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In 1815,
The Commercial Hall Wine Company of London, offered through their agents, Mr. J. Woodrow of Norwich and T. & W. Manning of Foulsham. :-
Dry Cape Madeira 40s Per dozen  
Red Madeira 46s "  
Crusted Red Madeira 56s "  

1812 Port Wine

48s "  
Second quality Port Wine 44s "  
Curious high flavoured Port Wines 50s "  
Old Roriz Port 66s "  
Fine Sherry 52s "  
East India Sherry 60s "  
Most Curious West India Madeira 68s "  
East India Maderia 90s "  

In December 1900, the British Medical Journal contained an article on the contamination of beer with arsenic.
Samples of beer had been tested on 12th November 1900 and arsenic was found in the product of a particular brewery.
It was deduced that for reasons of economy, glucose was used in the brewing process in order to use less malt. This gave a gain of some 4s to 6s a barrel.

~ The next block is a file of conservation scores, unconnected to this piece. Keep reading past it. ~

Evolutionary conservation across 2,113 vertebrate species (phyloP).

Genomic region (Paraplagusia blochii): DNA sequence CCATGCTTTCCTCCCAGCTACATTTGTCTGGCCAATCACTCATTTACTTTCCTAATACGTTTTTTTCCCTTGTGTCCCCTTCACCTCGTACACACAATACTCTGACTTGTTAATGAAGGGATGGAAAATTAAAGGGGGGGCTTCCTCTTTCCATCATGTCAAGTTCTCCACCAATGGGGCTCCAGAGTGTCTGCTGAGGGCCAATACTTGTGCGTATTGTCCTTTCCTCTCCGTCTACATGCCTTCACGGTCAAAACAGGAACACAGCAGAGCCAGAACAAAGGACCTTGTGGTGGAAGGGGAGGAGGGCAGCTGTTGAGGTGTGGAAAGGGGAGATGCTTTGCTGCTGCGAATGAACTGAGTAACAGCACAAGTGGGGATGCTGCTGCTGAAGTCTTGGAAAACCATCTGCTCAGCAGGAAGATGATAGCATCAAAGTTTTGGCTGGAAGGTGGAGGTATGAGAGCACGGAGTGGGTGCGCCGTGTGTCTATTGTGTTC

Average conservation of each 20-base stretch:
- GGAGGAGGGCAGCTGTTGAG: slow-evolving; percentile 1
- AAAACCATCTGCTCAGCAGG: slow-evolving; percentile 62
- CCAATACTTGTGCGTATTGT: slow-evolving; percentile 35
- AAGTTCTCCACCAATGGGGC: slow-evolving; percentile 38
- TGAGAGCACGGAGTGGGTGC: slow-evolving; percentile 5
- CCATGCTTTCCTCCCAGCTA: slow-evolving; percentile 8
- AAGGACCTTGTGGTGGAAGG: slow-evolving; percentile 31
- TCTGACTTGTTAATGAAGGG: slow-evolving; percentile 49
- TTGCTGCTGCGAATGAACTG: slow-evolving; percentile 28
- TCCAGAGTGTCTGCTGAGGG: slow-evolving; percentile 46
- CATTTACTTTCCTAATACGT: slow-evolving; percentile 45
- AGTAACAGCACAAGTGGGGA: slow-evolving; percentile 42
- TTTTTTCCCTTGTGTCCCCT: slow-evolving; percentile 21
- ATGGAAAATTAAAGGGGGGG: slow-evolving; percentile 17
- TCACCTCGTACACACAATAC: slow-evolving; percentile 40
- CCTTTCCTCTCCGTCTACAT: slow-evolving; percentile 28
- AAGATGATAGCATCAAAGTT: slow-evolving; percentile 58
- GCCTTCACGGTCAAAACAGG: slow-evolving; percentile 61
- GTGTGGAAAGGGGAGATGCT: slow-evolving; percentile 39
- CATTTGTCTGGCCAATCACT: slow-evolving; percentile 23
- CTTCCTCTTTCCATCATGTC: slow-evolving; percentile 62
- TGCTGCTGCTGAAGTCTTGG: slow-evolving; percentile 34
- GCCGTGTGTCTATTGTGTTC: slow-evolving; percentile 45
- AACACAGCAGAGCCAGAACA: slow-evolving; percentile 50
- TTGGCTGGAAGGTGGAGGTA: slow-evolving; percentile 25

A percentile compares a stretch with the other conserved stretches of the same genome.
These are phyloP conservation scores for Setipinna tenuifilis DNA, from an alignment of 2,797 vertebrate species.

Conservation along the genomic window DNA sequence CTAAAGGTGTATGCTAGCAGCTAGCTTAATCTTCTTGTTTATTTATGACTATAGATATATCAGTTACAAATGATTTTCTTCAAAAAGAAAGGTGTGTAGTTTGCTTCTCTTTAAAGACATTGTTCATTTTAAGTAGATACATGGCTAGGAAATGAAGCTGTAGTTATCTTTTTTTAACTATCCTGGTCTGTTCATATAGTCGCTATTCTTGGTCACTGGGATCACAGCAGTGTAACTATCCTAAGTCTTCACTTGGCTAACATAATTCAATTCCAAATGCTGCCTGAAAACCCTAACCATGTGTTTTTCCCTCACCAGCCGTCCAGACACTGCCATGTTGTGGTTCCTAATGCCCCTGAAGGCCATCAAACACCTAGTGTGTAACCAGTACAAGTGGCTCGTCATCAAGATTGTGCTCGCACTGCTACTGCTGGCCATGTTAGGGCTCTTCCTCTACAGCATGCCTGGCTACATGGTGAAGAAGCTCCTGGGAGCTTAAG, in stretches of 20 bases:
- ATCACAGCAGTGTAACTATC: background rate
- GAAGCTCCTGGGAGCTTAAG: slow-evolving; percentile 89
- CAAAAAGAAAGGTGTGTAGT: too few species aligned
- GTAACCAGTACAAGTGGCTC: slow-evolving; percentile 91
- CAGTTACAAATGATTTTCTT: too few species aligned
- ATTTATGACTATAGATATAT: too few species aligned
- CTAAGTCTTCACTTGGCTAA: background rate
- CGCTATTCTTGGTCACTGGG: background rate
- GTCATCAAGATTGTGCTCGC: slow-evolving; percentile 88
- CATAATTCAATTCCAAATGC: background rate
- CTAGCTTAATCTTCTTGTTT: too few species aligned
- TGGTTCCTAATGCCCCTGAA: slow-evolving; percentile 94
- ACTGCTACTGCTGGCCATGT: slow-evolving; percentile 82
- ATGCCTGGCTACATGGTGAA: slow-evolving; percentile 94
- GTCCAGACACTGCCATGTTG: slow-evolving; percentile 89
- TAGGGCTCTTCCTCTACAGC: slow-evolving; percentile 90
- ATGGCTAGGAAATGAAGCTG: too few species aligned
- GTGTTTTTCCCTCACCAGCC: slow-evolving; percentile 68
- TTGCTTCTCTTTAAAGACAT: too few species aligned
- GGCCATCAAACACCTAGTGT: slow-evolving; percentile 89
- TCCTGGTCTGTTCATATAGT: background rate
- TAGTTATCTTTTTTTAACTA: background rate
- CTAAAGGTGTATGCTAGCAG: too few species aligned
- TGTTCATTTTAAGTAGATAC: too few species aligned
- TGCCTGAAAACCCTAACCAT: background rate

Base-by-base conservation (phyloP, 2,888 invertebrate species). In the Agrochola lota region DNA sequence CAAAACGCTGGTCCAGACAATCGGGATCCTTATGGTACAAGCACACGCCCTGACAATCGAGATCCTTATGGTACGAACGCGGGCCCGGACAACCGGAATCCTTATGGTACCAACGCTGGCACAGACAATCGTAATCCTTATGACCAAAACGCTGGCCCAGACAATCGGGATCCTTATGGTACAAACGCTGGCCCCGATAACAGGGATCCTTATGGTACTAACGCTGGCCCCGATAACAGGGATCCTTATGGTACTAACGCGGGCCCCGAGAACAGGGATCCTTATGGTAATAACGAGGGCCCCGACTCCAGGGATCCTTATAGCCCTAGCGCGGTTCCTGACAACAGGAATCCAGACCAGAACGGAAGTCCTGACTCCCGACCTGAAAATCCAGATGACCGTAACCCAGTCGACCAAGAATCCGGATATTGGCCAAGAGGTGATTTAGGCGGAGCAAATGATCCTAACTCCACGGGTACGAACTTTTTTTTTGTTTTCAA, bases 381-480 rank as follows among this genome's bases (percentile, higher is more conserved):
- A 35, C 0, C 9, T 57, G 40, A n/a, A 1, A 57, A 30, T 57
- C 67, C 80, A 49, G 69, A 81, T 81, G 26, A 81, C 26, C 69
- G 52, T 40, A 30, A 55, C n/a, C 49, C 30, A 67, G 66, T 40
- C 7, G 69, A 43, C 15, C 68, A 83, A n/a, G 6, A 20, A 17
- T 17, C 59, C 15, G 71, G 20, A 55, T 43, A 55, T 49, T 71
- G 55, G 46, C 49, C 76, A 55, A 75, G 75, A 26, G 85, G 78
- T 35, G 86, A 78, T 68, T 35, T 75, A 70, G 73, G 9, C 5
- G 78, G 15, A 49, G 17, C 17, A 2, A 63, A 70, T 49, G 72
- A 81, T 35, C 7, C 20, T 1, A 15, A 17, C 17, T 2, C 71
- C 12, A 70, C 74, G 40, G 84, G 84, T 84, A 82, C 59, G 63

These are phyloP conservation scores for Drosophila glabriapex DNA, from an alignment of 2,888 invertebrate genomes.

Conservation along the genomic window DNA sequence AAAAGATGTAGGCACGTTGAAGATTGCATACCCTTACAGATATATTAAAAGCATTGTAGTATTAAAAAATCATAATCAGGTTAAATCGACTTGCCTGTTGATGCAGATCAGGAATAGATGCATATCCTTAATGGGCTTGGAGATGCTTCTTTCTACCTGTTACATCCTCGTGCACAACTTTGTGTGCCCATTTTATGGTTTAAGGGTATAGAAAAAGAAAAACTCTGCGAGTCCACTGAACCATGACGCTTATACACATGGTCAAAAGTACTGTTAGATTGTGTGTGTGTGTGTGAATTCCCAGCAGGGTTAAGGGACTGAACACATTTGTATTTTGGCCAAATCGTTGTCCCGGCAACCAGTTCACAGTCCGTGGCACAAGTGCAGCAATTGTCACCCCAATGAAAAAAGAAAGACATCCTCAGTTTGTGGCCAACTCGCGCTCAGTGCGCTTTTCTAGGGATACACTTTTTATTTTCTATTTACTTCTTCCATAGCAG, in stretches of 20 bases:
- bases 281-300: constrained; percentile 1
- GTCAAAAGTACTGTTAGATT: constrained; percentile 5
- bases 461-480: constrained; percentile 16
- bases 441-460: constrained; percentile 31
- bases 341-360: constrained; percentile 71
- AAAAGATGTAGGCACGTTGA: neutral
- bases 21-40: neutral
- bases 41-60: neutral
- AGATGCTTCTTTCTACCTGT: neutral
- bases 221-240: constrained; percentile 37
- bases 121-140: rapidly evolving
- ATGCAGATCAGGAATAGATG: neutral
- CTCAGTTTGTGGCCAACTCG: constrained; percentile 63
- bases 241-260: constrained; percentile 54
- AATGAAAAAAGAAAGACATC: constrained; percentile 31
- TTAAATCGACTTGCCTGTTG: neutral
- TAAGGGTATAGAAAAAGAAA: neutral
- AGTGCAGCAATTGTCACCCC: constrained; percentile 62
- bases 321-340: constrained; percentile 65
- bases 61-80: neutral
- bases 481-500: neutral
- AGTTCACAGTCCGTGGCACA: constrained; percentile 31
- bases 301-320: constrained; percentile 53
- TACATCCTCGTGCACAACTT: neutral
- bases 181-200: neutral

The production of glucose involved boiling maize, starch or very common cane sugar with sulphuric acid, the acid was neutralised with chalk, forming a white participate of sulphate of lime, which was strained off.
Arsenic was present in some supplies of sulphuric acid, but it was possible to get the pure acid.
It was said that the operations of the Foods and Drugs Act should extend to the analysis of glucose and brewing sugars.
However, it was not necessary to use such glucose or sugar at all, except for cheapness. Brewers should go back to using Malt and Hops.


The Norwich Public were informed that there was no chance of poisoned beer being brewed in the good old city, but glucose was then used more or less extensively by most public brewers. It would be more satisfactory to farmers and most beer drinkers if all beer was made solely from malt and hops.

 



            

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